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Imagine this: you and your cleverest friends have been locked in a room. To get out you’ll need to solve a series of inventive puzzles. This isn’t a nightmare scenario. People actually pay to be put into one of these rooms. They are called Escape Rooms, and they have been popping up in major cities around the country. Pioneered by entrepreneurs, these rooms are becoming a growing business, with an unusual business model.
On a recent weeknight, Amy Hartman and her friends were trapped in an escape room in Los Angeles. The theme of this particular room is “Castle”, complete with a legend about the ghost of an evil wizard. The skeleton of a king watches Hartman’s group from his throne, in a room filled with armor, puzzles, and a chest they’ll need to open if they want to survive. The team searches around for clues.
“What’d you find?” asked Hartman.
“Found that,” said Mike Butler, who held up a small cylinder. “It’s got a little rope guy around it.”
“Oh,” said Hartman, “it’s one of these. This is like in the Dan Brown books.”
They have just 60 minutes to escape.
This new form of themed entertainment has been popping up in warehouses, strip malls and other places you’d drive past without noticing for more than a year now.
The rooms are a little like video games come to life. Filled with puzzles and gadgets that teams—usually of two to six people—have to solve in order to win.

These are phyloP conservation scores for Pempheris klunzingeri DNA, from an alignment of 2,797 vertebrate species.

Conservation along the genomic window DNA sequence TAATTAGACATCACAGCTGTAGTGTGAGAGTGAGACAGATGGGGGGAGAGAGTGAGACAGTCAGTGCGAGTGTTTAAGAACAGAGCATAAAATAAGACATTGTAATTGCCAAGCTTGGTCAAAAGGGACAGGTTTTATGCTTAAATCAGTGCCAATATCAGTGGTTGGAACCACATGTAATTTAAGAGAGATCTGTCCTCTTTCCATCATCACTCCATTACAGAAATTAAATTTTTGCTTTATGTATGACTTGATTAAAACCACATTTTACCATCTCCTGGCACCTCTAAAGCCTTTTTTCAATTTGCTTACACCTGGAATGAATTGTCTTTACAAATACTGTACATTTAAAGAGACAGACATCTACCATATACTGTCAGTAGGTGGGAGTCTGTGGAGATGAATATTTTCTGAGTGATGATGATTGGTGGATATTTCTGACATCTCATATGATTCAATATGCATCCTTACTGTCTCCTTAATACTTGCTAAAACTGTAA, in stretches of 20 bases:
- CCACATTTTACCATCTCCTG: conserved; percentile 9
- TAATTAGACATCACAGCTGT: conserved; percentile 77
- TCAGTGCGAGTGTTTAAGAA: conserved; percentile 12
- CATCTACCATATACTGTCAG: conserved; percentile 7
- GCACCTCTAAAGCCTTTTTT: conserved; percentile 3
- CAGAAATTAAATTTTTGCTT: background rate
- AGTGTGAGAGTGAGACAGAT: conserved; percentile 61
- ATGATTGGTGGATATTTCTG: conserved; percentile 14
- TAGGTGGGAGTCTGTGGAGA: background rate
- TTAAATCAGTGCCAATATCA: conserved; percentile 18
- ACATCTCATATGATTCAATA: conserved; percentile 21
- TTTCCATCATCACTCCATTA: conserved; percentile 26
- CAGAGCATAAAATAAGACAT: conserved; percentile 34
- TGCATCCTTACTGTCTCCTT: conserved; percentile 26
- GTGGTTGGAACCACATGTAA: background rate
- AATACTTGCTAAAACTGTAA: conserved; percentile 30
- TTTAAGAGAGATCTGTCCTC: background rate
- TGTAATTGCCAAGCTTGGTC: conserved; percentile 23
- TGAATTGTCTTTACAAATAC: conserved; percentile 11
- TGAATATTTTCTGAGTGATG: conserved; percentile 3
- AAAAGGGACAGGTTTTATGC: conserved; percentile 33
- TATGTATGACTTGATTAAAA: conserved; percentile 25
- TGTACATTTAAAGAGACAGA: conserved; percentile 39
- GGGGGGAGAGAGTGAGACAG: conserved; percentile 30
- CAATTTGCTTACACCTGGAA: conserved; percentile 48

The phenomenon started in Japan and was brought over to Europe before arriving on American shores.
“I’ve never expected that I’m going to do something like this,” said Natalie Lapidus, who owns the castle escape room with her husband. “Because I am also like a manager — I have a degree in business administration.”
That’s nothing compared to Moscow, where there are scores of rooms. Lapidus and her husband emigrated from there a little over a year ago. At 26, Lapidus is living a geeky version of the American Dream.
“I love this work because one day you’re painting the walls, the other day you’re sitting somewhere in the business meeting discussing the franchise opportunities. So it’s different,” said Lapidus.
Tickets run around $30 a person at most places, or teams can buy out the room. But there’s a catch: once a team beats a room, there’s no more fun to be had.
This is the inherent risk in the business model. There’s constant pressure for room owners to find new customers or build new rooms to stay alive in a city’s market. Because the market in America is new, no one knows yet how long a popular room can stay profitable here.
And while—relatively speaking—it doesn’t cost all that much to start a room, whether or not it’s any good is another matter entirely.
“The only thing I’m really worried about,” said Kayden Ressel, ”is a person going, ‘Oh Escape Rooms that’s a cool new thing.’ And then they go and try a really bad one and they go and are like: ‘Escape Rooms suck because that one was really bad.’”
The Basement relies on live actors and a meticulously detailed set to turn a plain warehouse into something that feels genuinely creepy.
“This is something that someone in the early 20s, or late 20s, or early 30s can go do with their friends,” said Ressel. “It’s a social thing to do on a Friday night that isn’t going to a bar and getting drunk. Everyone has to put their phones away and everyone has to interact with each other. I think that draws people in a lot.”
Back in the castle escape room, Amy Hartman and her friends have gotten stuck. Until Hartman has a flash of insight.
“Wait wait wait wait,” said Hartman. “What were the three that were to help us? Cygnus and then…”
Hartman triggered a lock with a click.
The clues all came together. I’d say, what exactly—but, you know, spoilers.
Afterward her escape, I checked in with Hartman, a first timer.
“It was what I expected but it was more fun and it was actually…harder? Although, apparently we did the super easy room,” said Hartman.